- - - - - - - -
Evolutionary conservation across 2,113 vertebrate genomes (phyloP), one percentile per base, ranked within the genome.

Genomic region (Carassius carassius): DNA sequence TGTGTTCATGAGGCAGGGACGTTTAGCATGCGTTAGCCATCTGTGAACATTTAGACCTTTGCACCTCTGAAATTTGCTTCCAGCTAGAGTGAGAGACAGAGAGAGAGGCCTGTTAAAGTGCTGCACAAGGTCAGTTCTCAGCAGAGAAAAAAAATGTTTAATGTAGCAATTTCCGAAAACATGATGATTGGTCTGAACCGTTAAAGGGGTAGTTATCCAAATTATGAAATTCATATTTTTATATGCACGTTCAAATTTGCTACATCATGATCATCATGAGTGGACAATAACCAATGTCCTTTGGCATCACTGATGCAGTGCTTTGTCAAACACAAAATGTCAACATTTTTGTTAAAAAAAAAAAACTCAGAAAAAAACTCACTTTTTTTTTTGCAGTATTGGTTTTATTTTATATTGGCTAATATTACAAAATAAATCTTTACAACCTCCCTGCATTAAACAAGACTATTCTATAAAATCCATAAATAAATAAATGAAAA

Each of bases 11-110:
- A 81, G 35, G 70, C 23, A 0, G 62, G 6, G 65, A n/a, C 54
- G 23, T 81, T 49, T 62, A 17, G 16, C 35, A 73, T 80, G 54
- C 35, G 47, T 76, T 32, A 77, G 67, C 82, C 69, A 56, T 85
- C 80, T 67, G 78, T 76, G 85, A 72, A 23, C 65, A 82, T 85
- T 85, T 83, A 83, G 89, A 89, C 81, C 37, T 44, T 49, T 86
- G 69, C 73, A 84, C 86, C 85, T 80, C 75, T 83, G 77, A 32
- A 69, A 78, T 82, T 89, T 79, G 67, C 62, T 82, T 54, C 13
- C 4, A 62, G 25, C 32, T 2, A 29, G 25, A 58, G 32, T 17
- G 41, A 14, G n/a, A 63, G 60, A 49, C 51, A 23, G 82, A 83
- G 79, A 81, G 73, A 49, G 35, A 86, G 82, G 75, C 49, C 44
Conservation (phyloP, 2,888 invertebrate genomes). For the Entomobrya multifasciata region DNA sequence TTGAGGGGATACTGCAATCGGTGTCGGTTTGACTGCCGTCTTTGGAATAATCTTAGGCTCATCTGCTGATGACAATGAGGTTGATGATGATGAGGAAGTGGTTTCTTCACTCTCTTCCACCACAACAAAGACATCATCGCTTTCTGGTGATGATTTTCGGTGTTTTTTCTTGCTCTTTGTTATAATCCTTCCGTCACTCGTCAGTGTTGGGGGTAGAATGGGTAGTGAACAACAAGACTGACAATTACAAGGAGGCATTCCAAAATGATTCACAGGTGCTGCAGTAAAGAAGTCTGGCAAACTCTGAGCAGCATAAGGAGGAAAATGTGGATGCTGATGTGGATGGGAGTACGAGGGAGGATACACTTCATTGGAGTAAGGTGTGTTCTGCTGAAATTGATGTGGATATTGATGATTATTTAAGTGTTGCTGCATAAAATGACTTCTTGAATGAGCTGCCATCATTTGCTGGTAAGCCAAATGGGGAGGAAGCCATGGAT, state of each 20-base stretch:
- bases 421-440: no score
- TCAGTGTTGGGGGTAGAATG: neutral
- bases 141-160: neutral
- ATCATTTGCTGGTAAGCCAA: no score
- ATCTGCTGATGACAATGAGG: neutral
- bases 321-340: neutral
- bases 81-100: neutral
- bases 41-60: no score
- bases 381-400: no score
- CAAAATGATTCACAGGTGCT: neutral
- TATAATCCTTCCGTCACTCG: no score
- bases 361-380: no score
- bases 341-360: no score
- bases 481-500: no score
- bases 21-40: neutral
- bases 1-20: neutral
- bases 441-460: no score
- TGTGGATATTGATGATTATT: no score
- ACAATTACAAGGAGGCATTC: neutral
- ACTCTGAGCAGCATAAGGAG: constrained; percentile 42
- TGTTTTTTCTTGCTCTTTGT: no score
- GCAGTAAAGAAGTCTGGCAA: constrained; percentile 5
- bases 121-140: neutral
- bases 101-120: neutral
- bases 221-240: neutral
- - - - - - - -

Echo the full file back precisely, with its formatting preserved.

Evolutionary conservation across 2,113 vertebrate genomes (phyloP), one percentile per base, ranked within the genome.

Genomic region (Carassius carassius): DNA sequence TGTGTTCATGAGGCAGGGACGTTTAGCATGCGTTAGCCATCTGTGAACATTTAGACCTTTGCACCTCTGAAATTTGCTTCCAGCTAGAGTGAGAGACAGAGAGAGAGGCCTGTTAAAGTGCTGCACAAGGTCAGTTCTCAGCAGAGAAAAAAAATGTTTAATGTAGCAATTTCCGAAAACATGATGATTGGTCTGAACCGTTAAAGGGGTAGTTATCCAAATTATGAAATTCATATTTTTATATGCACGTTCAAATTTGCTACATCATGATCATCATGAGTGGACAATAACCAATGTCCTTTGGCATCACTGATGCAGTGCTTTGTCAAACACAAAATGTCAACATTTTTGTTAAAAAAAAAAAACTCAGAAAAAAACTCACTTTTTTTTTTGCAGTATTGGTTTTATTTTATATTGGCTAATATTACAAAATAAATCTTTACAACCTCCCTGCATTAAACAAGACTATTCTATAAAATCCATAAATAAATAAATGAAAA

Each of bases 11-110:
- A 81, G 35, G 70, C 23, A 0, G 62, G 6, G 65, A n/a, C 54
- G 23, T 81, T 49, T 62, A 17, G 16, C 35, A 73, T 80, G 54
- C 35, G 47, T 76, T 32, A 77, G 67, C 82, C 69, A 56, T 85
- C 80, T 67, G 78, T 76, G 85, A 72, A 23, C 65, A 82, T 85
- T 85, T 83, A 83, G 89, A 89, C 81, C 37, T 44, T 49, T 86
- G 69, C 73, A 84, C 86, C 85, T 80, C 75, T 83, G 77, A 32
- A 69, A 78, T 82, T 89, T 79, G 67, C 62, T 82, T 54, C 13
- C 4, A 62, G 25, C 32, T 2, A 29, G 25, A 58, G 32, T 17
- G 41, A 14, G n/a, A 63, G 60, A 49, C 51, A 23, G 82, A 83
- G 79, A 81, G 73, A 49, G 35, A 86, G 82, G 75, C 49, C 44
Conservation (phyloP, 2,888 invertebrate genomes). For the Entomobrya multifasciata region DNA sequence TTGAGGGGATACTGCAATCGGTGTCGGTTTGACTGCCGTCTTTGGAATAATCTTAGGCTCATCTGCTGATGACAATGAGGTTGATGATGATGAGGAAGTGGTTTCTTCACTCTCTTCCACCACAACAAAGACATCATCGCTTTCTGGTGATGATTTTCGGTGTTTTTTCTTGCTCTTTGTTATAATCCTTCCGTCACTCGTCAGTGTTGGGGGTAGAATGGGTAGTGAACAACAAGACTGACAATTACAAGGAGGCATTCCAAAATGATTCACAGGTGCTGCAGTAAAGAAGTCTGGCAAACTCTGAGCAGCATAAGGAGGAAAATGTGGATGCTGATGTGGATGGGAGTACGAGGGAGGATACACTTCATTGGAGTAAGGTGTGTTCTGCTGAAATTGATGTGGATATTGATGATTATTTAAGTGTTGCTGCATAAAATGACTTCTTGAATGAGCTGCCATCATTTGCTGGTAAGCCAAATGGGGAGGAAGCCATGGAT, state of each 20-base stretch:
- bases 421-440: no score
- TCAGTGTTGGGGGTAGAATG: neutral
- bases 141-160: neutral
- ATCATTTGCTGGTAAGCCAA: no score
- ATCTGCTGATGACAATGAGG: neutral
- bases 321-340: neutral
- bases 81-100: neutral
- bases 41-60: no score
- bases 381-400: no score
- CAAAATGATTCACAGGTGCT: neutral
- TATAATCCTTCCGTCACTCG: no score
- bases 361-380: no score
- bases 341-360: no score
- bases 481-500: no score
- bases 21-40: neutral
- bases 1-20: neutral
- bases 441-460: no score
- TGTGGATATTGATGATTATT: no score
- ACAATTACAAGGAGGCATTC: neutral
- ACTCTGAGCAGCATAAGGAG: constrained; percentile 42
- TGTTTTTTCTTGCTCTTTGT: no score
- GCAGTAAAGAAGTCTGGCAA: constrained; percentile 5
- bases 121-140: neutral
- bases 101-120: neutral
- bases 221-240: neutral